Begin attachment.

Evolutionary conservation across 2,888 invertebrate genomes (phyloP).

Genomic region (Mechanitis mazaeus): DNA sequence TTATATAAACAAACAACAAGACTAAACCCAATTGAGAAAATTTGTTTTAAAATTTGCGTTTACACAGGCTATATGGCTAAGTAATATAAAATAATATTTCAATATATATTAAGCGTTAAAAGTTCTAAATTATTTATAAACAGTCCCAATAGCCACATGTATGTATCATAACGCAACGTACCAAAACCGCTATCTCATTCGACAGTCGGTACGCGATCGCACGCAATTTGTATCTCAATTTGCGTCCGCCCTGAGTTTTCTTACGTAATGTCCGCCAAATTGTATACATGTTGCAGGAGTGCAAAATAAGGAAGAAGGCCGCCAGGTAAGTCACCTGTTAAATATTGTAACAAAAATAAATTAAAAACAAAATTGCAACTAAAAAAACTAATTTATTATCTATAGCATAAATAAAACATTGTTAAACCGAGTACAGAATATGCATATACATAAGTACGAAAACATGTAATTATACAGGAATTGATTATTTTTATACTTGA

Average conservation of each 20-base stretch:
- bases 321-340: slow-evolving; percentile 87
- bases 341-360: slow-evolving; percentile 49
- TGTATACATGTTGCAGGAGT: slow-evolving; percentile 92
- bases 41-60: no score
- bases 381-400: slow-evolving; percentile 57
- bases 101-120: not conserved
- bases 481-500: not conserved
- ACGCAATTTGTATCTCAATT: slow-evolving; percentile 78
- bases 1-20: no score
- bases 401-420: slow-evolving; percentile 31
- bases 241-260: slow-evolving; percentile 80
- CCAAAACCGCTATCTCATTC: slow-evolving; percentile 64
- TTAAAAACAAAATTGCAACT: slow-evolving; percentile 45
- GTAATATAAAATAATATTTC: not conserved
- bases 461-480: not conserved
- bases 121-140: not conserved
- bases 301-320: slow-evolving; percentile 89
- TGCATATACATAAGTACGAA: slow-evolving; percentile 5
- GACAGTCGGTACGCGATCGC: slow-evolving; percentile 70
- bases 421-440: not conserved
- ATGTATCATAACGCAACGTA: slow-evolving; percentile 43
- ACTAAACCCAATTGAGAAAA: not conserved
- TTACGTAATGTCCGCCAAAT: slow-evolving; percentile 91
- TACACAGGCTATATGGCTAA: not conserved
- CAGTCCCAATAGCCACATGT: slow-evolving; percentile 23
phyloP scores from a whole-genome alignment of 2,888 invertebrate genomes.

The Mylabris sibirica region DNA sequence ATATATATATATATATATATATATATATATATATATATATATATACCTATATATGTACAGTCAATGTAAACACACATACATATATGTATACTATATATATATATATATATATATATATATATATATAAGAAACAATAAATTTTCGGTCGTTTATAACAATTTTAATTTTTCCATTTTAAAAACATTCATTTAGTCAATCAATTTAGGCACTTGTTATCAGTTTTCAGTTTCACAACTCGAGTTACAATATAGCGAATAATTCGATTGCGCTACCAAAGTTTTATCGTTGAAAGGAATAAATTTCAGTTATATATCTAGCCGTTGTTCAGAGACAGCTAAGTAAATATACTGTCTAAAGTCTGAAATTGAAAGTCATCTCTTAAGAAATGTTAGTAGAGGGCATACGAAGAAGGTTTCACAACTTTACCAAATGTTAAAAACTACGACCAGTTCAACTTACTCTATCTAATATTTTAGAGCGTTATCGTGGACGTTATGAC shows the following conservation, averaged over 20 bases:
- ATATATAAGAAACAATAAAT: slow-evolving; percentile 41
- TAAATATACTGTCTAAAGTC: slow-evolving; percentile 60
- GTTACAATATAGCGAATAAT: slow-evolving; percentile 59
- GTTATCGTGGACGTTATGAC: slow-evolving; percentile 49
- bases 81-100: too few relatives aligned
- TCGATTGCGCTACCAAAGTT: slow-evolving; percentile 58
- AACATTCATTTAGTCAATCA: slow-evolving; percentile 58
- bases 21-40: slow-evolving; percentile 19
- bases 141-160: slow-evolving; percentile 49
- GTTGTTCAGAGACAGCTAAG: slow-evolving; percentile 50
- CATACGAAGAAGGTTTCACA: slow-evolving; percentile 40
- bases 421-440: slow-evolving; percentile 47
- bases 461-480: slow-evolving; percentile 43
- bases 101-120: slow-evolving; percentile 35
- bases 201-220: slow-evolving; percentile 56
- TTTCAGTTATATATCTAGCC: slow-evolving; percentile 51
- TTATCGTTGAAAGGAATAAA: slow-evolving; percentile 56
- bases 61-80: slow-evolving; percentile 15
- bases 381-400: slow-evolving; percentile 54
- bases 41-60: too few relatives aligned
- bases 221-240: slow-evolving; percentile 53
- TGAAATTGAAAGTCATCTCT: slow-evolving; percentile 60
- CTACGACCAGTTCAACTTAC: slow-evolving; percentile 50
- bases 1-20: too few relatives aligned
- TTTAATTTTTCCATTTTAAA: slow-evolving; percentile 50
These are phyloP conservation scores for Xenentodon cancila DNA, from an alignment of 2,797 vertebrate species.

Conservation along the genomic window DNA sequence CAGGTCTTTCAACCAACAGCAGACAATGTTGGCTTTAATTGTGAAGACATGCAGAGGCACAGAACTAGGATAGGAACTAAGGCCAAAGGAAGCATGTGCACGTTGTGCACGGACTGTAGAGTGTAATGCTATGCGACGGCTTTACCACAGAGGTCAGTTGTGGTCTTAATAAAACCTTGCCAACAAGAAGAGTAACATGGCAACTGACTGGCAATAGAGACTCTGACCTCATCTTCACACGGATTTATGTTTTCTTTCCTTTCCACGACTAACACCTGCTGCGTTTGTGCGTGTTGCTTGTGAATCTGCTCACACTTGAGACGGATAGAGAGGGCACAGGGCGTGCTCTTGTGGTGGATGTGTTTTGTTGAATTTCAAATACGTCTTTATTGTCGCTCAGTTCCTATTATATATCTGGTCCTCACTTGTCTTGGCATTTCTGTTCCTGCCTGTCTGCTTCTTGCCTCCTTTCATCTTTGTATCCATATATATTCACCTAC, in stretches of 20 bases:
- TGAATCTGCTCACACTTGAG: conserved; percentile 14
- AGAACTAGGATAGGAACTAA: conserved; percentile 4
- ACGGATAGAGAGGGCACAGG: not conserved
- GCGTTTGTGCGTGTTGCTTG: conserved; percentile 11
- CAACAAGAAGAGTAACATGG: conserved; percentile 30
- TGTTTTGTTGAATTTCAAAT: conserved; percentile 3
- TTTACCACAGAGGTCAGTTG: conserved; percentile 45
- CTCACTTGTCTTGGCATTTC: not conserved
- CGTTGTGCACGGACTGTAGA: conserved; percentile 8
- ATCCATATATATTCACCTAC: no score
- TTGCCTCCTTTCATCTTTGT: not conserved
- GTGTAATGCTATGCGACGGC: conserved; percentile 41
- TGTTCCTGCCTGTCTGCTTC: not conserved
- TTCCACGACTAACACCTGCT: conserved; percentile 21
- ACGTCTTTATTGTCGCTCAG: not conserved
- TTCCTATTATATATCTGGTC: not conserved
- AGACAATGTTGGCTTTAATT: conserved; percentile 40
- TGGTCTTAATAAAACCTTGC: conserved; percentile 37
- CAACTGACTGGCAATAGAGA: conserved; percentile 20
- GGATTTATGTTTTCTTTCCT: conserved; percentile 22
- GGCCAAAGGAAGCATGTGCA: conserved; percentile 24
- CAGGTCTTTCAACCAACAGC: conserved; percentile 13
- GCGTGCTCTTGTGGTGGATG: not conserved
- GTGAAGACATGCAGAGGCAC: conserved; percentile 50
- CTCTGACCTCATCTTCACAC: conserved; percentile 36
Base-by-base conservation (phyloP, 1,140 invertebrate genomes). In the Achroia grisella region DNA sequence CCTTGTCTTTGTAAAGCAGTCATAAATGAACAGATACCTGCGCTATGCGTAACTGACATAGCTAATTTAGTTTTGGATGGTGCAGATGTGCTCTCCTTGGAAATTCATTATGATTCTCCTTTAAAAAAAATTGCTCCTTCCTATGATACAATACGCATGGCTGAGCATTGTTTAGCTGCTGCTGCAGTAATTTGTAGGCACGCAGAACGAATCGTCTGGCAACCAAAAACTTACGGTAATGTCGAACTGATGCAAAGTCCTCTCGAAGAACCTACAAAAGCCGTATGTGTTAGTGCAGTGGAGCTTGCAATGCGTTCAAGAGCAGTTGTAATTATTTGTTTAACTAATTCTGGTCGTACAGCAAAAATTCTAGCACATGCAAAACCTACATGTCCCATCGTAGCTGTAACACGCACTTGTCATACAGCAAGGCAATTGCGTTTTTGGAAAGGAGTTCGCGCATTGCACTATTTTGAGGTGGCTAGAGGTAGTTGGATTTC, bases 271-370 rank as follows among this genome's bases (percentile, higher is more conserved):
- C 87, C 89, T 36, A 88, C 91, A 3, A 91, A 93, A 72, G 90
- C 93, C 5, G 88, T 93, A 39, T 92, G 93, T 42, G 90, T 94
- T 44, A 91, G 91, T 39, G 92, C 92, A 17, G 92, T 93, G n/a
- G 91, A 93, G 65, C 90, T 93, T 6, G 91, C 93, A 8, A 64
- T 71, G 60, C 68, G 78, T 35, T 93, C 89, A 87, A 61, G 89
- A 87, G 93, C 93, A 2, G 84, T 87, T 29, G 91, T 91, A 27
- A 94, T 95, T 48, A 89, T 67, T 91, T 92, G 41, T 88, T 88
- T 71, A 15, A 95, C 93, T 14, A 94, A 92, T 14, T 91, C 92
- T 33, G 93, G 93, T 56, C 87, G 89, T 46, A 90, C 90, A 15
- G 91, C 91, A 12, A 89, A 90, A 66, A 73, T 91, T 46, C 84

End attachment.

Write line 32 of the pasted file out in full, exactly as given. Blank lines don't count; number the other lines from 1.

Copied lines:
- TAAATATACTGTCTAAAGTC: slow-evolving; percentile 60